Working in partnership

Involving the children, family and whānau - every step of the way.

What does working in partnership really mean?

Partnership means working alongside the family and whānau, not without them. Practitioners will work closely with children and families to enable them to lead the change in their lives.

Why is it important?

Working in partnership means practitioners getting to know the children, their family and whānau they are working with. Building a trusting relationship allows for the family to talk openly the about concerns and issues they are facing. Only then can we make a plan which addresses the whole situation and focusses on the strengths and needs of the child, family and whānau.

What does it look like in practice?

Practitioners and professionals working in partnership will demonstrate these key characteristics:

  • work together and actively participate – this includes the children, family/whānau and practitioners
  • share decision-making – everyone makes key decisions together
  • recognise different expertise and roles – everyone involved has different skills and experience which complement each other
  • share and agree aims and processes – everyone involved knows how they will work together
  • purposeful engagement – setting aims and goals to manage problems
  • negotiate – finding common ground and coming to an agreement
  • communicate openly – being clear, open and honest with everyone involved
  • have mutual trust and respect – so everyone involved feels safe and believes each other can make a difference.

How do I support my staff to have a partnership approach?

There needs to be correspondence between management action and the notion of partnership. The management culture, leadership and organisational resources influence practice at all levels of service systems alongside the direct supervision and management of individual practitioners.

Some of the things to look at having in place are:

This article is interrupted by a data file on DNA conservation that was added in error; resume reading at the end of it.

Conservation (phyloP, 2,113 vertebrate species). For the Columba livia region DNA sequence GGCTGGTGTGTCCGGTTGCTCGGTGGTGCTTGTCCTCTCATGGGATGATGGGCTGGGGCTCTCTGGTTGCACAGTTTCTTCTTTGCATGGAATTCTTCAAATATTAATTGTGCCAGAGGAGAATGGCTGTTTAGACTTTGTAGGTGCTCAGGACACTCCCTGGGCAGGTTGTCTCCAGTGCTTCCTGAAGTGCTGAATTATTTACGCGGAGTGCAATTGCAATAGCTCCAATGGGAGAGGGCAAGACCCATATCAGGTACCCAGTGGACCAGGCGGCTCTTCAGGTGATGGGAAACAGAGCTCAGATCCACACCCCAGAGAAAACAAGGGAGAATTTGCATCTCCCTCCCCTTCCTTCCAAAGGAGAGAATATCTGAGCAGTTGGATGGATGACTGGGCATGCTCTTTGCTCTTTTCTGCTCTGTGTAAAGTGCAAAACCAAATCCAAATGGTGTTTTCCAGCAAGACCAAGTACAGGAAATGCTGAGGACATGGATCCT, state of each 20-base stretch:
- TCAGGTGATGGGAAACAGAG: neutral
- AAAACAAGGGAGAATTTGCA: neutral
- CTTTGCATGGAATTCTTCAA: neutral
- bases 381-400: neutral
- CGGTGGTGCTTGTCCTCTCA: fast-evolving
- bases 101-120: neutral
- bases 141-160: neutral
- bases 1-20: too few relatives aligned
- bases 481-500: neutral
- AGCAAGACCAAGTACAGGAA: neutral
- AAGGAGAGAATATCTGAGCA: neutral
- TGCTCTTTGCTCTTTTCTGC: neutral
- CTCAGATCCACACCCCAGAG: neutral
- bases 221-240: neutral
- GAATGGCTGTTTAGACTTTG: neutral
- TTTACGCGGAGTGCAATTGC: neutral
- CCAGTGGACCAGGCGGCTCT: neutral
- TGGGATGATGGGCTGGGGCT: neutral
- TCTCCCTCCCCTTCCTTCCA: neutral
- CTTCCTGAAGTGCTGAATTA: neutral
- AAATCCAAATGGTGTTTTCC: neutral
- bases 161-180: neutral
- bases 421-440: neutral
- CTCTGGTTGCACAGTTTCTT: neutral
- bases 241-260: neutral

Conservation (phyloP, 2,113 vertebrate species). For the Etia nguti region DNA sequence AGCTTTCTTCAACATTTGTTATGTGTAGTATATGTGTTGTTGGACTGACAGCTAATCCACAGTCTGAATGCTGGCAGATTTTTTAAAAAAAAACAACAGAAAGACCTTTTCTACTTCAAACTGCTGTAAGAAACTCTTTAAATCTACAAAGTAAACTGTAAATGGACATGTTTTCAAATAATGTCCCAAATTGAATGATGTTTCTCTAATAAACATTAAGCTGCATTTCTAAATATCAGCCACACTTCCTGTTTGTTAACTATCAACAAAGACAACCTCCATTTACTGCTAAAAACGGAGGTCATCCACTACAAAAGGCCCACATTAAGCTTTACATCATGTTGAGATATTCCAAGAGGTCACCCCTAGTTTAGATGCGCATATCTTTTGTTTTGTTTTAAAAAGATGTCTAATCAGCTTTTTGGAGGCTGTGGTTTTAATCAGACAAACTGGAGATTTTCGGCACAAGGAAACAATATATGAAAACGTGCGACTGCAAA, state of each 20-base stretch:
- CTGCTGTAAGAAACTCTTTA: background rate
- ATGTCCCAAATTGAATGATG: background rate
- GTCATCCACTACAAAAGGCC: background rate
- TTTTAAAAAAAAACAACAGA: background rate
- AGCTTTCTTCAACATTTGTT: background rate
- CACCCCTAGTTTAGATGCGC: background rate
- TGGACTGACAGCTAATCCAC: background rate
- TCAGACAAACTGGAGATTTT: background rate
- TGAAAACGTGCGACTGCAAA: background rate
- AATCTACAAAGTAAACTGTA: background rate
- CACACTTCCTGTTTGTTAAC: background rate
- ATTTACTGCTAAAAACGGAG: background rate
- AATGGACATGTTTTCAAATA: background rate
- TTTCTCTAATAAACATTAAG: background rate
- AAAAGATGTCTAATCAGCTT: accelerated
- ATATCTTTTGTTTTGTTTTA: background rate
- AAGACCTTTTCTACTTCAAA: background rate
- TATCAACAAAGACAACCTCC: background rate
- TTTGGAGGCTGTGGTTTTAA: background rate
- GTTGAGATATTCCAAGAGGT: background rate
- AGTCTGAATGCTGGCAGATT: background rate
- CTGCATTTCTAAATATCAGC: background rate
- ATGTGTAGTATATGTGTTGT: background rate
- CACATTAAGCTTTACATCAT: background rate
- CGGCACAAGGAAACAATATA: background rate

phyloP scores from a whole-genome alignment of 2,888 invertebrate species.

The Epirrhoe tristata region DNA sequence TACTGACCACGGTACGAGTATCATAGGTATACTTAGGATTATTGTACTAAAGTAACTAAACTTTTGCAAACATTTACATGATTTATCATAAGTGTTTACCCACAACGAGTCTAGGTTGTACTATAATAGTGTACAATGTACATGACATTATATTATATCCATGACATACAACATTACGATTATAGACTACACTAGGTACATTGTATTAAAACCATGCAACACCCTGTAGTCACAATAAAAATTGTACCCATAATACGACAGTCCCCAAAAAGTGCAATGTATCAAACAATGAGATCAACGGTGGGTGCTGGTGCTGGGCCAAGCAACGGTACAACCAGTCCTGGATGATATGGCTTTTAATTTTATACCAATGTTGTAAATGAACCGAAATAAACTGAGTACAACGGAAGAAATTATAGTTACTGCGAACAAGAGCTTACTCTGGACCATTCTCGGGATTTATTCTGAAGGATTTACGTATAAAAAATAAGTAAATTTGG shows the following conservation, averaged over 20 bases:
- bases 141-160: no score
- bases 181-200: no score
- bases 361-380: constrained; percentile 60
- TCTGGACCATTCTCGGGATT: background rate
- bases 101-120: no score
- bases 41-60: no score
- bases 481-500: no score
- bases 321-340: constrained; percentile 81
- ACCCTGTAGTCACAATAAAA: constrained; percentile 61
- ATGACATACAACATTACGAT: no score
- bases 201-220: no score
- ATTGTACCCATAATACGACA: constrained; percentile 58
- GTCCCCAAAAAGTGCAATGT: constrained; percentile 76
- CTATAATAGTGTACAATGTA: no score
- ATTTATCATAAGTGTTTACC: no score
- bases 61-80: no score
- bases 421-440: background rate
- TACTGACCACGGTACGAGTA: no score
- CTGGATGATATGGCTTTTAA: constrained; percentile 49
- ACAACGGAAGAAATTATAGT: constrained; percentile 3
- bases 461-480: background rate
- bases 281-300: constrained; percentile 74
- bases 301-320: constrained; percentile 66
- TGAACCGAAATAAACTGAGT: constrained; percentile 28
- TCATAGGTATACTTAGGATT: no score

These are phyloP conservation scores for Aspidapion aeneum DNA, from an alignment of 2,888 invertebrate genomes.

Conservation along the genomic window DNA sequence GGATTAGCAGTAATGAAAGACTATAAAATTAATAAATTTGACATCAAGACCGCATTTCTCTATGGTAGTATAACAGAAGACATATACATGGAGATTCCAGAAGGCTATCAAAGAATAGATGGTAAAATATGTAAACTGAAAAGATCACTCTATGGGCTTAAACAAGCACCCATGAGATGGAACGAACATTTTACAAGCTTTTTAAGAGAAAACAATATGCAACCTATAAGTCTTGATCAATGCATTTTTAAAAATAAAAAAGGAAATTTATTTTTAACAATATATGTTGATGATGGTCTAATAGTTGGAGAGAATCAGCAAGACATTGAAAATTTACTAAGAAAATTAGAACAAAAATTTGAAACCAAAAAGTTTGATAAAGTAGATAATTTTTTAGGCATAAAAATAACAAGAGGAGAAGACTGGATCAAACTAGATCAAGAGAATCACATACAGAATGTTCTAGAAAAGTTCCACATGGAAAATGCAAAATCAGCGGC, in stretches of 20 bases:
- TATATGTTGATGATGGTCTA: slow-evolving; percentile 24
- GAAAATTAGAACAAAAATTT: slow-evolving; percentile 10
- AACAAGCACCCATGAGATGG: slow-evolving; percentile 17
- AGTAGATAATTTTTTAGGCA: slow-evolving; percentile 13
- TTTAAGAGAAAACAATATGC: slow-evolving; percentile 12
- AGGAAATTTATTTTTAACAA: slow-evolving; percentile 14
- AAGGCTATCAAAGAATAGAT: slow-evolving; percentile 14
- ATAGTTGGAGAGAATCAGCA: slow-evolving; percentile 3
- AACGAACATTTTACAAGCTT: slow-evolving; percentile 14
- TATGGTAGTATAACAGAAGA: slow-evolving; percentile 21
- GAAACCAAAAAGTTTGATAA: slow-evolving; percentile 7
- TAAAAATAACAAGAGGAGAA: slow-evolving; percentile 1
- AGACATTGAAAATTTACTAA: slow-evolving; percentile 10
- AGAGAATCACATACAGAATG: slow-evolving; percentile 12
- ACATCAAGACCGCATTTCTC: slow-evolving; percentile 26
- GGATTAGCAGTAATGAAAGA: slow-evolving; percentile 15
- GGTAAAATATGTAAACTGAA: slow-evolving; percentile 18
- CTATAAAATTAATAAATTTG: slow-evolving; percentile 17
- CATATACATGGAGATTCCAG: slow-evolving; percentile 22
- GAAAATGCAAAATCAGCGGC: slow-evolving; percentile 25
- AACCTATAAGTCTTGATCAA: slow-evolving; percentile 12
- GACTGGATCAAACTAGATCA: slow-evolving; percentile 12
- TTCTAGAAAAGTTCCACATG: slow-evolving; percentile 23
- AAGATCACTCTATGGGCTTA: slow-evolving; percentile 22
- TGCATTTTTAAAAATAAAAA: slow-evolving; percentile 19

• model working in partnership within your own agency
  • putting in place effective supports and supervision
  • drive and enthusiasm of practitioners and managers
  • attitudes and beliefs about service provision
  • expectations of change and outcomes
  • organisational culture, structure, and flexibility
  • leverage value and accessibility to meet needs
  • investing in staff to attain the right skills and qualities.

How do Children’s Teams work in partnership?

Children’s Teams work together in partnership with families and whānau to support them to make changes to their way of life, harness their strengths, achieve their goals and help their children achieve, thrive and belong.

It is voluntary to participate in a Children’s Team. The family/whānau agrees to be supported and to have personal information shared to help them achieve the goals set out in their plan.

Lead Professionals first builds an open, trusting relationship with the child, family and whānau. They work to establish a relationship of trust and respect with the family and whānau. They make decisions with them, not for them. The whānau are involved every step of way.

This plan is centred on the needs of the children and focussed on helping the family and whānau to meet their needs. The Children’s Team works closely with the child, family and whānau to develop a plan.

We actively seek feedback from the child and their family/whānau to improve what we do. Read more about how Children's Teams work.

What resources can help me work in partnership?

Read more about the Family Partnership Model and the report by Superu: